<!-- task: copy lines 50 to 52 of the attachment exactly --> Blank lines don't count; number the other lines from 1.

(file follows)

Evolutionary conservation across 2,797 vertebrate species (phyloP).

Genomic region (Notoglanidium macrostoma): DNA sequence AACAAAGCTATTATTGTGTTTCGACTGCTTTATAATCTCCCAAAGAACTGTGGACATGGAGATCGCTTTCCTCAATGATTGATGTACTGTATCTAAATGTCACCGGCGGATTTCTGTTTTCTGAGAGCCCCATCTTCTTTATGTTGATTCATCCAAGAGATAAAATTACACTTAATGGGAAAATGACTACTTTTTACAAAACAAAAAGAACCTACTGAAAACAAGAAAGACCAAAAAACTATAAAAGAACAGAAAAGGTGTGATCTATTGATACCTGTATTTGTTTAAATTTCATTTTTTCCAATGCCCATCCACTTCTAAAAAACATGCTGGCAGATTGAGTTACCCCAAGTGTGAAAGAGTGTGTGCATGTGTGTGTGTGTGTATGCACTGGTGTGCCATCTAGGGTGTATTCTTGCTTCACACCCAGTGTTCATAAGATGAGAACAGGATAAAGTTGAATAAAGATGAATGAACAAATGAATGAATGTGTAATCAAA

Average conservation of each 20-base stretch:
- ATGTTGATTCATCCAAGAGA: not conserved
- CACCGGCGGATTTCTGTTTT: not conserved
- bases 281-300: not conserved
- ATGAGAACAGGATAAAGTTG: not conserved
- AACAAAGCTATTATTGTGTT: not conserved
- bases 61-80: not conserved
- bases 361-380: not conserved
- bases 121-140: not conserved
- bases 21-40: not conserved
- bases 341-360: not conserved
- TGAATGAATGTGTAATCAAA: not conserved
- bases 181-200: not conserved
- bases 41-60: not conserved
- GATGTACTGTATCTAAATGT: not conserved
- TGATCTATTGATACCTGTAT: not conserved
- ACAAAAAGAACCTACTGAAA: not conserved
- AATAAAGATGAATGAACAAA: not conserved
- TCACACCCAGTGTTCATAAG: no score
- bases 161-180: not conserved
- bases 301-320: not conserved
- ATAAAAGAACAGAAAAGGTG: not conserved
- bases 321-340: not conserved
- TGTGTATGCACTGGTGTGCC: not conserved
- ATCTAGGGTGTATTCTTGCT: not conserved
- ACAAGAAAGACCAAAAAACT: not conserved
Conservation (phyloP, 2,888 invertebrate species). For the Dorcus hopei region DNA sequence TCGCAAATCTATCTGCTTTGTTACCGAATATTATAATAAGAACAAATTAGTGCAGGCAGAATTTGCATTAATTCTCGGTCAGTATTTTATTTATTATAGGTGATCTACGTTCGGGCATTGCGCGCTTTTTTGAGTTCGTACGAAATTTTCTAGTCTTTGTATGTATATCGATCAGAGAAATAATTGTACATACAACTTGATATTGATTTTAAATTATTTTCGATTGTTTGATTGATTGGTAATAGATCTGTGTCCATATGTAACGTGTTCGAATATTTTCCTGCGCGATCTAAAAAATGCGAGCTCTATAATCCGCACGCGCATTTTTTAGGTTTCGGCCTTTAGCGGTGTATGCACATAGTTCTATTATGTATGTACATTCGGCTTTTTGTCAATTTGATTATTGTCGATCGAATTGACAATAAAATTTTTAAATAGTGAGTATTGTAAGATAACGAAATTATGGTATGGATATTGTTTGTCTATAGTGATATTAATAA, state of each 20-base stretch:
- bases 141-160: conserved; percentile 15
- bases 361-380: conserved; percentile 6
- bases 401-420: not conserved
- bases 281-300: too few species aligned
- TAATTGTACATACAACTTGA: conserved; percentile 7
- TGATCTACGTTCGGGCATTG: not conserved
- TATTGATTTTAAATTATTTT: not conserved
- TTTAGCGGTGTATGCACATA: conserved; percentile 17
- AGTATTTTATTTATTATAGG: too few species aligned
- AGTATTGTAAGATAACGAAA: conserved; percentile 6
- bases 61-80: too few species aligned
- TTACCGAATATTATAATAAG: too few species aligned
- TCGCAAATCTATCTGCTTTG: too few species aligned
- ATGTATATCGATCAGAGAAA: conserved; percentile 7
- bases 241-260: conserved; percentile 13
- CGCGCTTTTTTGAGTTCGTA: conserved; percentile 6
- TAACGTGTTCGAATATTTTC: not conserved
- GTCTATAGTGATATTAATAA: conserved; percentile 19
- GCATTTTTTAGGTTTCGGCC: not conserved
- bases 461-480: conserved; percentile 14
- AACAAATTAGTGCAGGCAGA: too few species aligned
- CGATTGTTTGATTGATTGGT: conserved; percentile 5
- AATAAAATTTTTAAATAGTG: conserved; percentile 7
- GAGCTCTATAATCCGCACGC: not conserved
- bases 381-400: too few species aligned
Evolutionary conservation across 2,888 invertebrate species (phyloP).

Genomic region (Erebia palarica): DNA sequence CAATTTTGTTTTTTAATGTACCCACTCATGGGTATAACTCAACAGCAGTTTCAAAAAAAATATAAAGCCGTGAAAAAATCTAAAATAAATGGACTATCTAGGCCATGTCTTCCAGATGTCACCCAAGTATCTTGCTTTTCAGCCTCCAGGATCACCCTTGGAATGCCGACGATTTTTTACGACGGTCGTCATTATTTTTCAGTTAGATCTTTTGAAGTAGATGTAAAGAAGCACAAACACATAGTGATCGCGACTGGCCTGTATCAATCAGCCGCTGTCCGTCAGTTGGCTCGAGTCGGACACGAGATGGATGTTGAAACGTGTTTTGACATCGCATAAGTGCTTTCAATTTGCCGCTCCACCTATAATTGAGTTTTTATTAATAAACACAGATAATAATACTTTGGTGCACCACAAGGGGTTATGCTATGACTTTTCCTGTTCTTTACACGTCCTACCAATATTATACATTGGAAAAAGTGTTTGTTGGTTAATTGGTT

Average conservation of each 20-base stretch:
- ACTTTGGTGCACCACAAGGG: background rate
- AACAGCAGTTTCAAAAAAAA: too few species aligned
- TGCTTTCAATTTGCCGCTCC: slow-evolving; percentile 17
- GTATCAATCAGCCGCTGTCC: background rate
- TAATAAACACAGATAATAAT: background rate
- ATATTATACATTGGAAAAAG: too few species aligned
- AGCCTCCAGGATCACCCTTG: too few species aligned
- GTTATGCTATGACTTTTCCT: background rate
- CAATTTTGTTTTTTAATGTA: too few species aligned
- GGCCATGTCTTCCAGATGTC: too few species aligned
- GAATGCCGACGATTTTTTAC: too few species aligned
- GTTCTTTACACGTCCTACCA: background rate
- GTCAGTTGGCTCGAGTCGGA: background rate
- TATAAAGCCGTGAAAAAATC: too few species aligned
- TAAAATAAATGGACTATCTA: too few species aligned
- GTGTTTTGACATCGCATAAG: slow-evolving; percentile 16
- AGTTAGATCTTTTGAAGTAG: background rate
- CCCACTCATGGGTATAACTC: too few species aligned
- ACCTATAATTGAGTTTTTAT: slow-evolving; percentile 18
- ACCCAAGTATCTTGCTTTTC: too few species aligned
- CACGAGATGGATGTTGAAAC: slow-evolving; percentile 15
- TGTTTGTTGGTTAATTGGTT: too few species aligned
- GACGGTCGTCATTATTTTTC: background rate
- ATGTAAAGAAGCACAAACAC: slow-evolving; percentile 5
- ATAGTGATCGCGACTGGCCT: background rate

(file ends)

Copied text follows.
- AACAAATTAGTGCAGGCAGA: too few species aligned
- CGATTGTTTGATTGATTGGT: conserved; percentile 5
- AATAAAATTTTTAAATAGTG: conserved; percentile 7